Enrichment is derived from Latin for “children of rich parents who complain.” In many cases, enrichment becomes its own course for children fortunate enough to gain entrance. Enrichment is too often a pull-out program where a very small number of kids leave their regular classroom to engage in the sorts of enriching activities that would benefit every child, while disrupting the child’s classroom. My informal research and experience suggests that enrichment is where lucky students experience project-based learning, read books they enjoy, play games and take field trips. Sometimes any child (who can afford it) may elect to be part of enrichment.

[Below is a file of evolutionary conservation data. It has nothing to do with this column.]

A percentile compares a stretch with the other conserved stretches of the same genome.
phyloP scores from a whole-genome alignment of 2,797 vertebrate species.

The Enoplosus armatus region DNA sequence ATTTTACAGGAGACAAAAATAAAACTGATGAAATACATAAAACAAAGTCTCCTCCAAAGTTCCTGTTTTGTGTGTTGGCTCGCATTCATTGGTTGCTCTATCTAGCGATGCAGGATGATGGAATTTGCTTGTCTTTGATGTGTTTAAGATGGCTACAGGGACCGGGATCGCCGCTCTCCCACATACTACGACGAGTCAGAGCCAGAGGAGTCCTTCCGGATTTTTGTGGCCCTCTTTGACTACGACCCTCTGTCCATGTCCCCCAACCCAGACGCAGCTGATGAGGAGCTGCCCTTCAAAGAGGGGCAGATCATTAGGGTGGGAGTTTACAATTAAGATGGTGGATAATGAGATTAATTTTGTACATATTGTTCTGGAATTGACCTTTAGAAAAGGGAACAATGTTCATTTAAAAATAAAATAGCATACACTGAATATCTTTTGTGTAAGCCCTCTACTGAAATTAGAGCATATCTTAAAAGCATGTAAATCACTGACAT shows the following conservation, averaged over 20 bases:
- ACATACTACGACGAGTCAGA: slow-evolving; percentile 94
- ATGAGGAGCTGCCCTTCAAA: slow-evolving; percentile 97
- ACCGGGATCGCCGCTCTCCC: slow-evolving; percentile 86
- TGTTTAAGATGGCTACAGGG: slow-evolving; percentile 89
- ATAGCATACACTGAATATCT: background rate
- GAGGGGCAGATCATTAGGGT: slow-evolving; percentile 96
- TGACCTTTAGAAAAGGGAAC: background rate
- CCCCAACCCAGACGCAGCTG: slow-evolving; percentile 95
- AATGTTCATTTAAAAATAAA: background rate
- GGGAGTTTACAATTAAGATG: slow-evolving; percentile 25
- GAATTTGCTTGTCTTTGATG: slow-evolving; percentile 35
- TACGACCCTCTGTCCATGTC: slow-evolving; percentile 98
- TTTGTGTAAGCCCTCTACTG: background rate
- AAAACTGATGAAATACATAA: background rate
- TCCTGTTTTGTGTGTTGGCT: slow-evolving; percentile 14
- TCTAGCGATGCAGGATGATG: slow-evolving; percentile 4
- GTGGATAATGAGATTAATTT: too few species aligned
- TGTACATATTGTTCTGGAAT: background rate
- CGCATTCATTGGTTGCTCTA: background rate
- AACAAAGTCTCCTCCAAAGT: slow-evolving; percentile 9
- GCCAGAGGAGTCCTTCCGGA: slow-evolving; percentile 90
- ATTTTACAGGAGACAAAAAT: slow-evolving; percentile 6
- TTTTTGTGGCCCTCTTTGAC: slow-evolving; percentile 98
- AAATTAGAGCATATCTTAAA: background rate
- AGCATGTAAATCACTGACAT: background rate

I don’t know about conversation but that alone should upset more than a few people.
In our overly-large school district, the programs Gary discusses are called GT and any talk of modifying or cutting them ranks right up there with boundary changes as third-rail topics for school administrators.
However, aren’t we living in Lake Wobegon (where all the children are above average).
So, why not eliminate GT and make all classes “enriched”?